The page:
Fluid Structure Interaction Effects on Composites Under Low Velocity Impact
Conner, Ryan P.
Kwon, Young W.
Didoszak, Jarema M.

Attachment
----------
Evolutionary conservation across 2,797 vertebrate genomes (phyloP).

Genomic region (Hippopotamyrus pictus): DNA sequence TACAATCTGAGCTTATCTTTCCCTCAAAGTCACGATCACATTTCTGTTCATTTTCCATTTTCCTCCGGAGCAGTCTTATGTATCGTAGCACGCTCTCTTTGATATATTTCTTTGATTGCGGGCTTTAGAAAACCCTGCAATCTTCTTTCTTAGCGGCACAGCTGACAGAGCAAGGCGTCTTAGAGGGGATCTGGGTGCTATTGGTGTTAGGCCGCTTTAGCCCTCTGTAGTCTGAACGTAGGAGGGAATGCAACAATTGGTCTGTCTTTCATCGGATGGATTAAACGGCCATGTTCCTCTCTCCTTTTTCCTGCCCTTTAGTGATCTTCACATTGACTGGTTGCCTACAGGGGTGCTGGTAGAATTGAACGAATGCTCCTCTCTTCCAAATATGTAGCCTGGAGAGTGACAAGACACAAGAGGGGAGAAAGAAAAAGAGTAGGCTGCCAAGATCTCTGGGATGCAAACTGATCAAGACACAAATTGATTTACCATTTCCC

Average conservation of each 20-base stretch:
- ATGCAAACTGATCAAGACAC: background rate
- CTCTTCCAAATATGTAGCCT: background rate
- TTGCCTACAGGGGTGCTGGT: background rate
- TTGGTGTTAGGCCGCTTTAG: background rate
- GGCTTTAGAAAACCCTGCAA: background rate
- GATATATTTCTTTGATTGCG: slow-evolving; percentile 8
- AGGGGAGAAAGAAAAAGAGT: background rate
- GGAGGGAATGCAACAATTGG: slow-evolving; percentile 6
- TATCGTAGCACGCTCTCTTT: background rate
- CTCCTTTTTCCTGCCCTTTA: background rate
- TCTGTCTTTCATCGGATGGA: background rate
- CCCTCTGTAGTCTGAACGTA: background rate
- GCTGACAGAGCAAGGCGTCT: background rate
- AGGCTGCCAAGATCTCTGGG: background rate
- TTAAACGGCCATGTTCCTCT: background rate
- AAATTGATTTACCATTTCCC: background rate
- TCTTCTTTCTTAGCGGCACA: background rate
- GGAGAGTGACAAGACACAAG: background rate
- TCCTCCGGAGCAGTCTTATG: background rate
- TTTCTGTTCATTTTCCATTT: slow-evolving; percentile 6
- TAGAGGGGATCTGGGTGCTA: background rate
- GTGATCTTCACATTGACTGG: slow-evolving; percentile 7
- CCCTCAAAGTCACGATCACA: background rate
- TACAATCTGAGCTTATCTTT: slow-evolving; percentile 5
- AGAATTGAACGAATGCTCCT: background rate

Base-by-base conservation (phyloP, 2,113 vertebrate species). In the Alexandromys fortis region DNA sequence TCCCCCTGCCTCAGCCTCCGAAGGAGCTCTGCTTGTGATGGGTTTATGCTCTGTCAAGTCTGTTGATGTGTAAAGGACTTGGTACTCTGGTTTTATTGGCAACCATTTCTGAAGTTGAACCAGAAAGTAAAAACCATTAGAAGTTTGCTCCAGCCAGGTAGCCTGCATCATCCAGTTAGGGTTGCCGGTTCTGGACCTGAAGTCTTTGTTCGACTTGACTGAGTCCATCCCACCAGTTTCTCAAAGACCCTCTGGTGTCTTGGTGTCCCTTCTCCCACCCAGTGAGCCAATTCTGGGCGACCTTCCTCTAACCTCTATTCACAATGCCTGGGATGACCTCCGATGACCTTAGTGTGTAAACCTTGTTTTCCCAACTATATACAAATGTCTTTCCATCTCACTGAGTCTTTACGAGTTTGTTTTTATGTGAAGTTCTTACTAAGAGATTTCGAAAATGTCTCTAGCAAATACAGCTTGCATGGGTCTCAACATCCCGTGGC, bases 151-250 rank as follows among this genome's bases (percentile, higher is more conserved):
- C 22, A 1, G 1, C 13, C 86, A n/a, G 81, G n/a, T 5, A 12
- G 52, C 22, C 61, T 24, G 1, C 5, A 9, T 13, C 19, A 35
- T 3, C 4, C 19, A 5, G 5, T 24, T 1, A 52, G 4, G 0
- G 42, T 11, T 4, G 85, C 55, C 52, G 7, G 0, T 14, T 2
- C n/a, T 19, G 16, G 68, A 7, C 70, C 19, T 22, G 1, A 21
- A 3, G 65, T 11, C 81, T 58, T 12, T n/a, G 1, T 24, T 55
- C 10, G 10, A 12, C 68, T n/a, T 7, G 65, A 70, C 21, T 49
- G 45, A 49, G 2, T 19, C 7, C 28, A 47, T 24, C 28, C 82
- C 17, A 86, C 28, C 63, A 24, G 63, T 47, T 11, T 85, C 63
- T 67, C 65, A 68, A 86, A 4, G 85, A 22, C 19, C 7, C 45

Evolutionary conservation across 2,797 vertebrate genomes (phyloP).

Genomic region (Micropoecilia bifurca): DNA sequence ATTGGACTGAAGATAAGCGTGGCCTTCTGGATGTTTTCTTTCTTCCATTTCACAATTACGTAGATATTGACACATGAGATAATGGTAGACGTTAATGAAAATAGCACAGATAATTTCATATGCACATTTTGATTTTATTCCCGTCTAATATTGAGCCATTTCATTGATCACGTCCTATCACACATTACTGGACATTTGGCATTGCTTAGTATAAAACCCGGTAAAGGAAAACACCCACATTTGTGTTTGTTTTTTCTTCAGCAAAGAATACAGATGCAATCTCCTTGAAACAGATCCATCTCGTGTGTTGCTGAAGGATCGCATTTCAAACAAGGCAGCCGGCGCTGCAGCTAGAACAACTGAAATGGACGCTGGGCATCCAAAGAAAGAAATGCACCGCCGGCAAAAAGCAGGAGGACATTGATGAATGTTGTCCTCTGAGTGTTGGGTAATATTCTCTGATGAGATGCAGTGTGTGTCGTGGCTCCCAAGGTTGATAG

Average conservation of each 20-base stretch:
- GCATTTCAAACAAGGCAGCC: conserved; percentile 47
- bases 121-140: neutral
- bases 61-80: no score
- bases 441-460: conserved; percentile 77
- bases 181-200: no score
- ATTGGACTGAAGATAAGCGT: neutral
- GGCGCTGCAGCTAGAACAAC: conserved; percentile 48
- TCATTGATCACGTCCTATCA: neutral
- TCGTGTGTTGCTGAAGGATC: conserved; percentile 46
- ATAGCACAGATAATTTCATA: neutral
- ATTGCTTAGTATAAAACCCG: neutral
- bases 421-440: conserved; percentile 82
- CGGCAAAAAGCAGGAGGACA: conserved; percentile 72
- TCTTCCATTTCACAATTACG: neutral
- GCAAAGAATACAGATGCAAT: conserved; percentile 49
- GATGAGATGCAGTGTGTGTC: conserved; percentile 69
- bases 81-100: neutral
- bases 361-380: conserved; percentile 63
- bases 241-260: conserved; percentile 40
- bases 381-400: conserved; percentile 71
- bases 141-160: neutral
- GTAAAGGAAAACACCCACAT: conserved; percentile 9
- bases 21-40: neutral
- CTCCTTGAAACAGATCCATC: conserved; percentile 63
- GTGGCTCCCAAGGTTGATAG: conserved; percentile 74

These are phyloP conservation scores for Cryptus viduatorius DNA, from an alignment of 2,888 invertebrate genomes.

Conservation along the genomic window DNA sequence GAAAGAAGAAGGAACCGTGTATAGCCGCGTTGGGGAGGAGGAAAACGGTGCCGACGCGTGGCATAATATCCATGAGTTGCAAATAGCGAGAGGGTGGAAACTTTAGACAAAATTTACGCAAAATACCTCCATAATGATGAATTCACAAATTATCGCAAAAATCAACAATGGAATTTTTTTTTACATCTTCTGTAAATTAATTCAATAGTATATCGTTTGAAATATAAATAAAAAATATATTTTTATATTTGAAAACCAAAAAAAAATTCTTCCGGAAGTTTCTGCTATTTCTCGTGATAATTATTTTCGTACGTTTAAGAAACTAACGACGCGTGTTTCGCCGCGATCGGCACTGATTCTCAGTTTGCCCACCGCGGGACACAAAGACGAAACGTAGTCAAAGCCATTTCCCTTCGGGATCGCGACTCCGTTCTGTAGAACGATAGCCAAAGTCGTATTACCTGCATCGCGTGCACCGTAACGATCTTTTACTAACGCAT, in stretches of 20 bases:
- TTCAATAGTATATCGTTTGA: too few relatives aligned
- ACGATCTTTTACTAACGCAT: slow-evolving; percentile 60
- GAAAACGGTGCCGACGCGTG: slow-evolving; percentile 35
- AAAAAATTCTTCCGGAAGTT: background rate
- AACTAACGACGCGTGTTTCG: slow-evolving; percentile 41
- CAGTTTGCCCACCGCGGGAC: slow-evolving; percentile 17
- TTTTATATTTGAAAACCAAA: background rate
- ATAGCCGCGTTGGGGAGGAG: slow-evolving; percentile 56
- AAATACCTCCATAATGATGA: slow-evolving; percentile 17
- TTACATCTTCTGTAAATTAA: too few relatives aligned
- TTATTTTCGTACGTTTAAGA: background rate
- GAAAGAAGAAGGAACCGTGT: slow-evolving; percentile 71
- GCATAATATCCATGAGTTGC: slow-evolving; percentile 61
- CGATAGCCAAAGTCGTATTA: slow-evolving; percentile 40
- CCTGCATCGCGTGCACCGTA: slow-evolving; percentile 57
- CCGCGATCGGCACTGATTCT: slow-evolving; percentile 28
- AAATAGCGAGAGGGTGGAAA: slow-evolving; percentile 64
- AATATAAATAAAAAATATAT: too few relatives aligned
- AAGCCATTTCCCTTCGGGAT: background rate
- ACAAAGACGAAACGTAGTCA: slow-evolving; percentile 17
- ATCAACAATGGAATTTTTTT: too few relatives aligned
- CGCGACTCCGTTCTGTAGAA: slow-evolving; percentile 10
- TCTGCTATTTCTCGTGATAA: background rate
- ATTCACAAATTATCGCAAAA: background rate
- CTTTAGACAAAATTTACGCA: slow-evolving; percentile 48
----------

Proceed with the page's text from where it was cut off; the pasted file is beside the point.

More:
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In this study composite materials were tested in different fluid environments to determine the role of Fluid Structure Interaction with these composites under a lower velocity impact. The purpose of this research is to develop a better understanding of possible marine applications of composite materials. This was done using a low velocity impact machine and two composite types. The first composite is made from a multi-ply symmetrical plain weave 6 oz. E-glass skin. The test area of the composites is 12 in by 12 in (30.5 cm by 30.5 cm) with clamped boundary conditions. The testing was done using a drop weight system to impact the center of the test area. A Plexiglas box in conjunction with the impact machine was used to keep the top of the composite sample dry while it was submerged in approximately 15 inches (38.10 cm) of water. The second composite type was constructed using the same methods, but was made from a Carbon Fiber Reinforced Polymer (CFRP) instead of the E-glass skin. These samples were pre-cracked and tested using the same impact machine in 15 inches (38.10 cm) of water. The overall size of these samples was 42 cm long and 3 cm wide forming a long thin rectangular shape. The test area of these samples was a 20 cm long section of the sample with the outsides being clamped to achieve the desired boundary conditions. Two variations of these samples were tested. The first was reinforced with Multi-Walled Carbon Nanotubes (MWCNTs) and the second had no reinforcements at the interface layer in front of the pre-cracks. Output from both tests was recorded using strain gauges and a force impact sensor. The results show that an added mass from the water plays a large role in the Fluid Structure Interaction with composites due to the similar densities of water and the composites.
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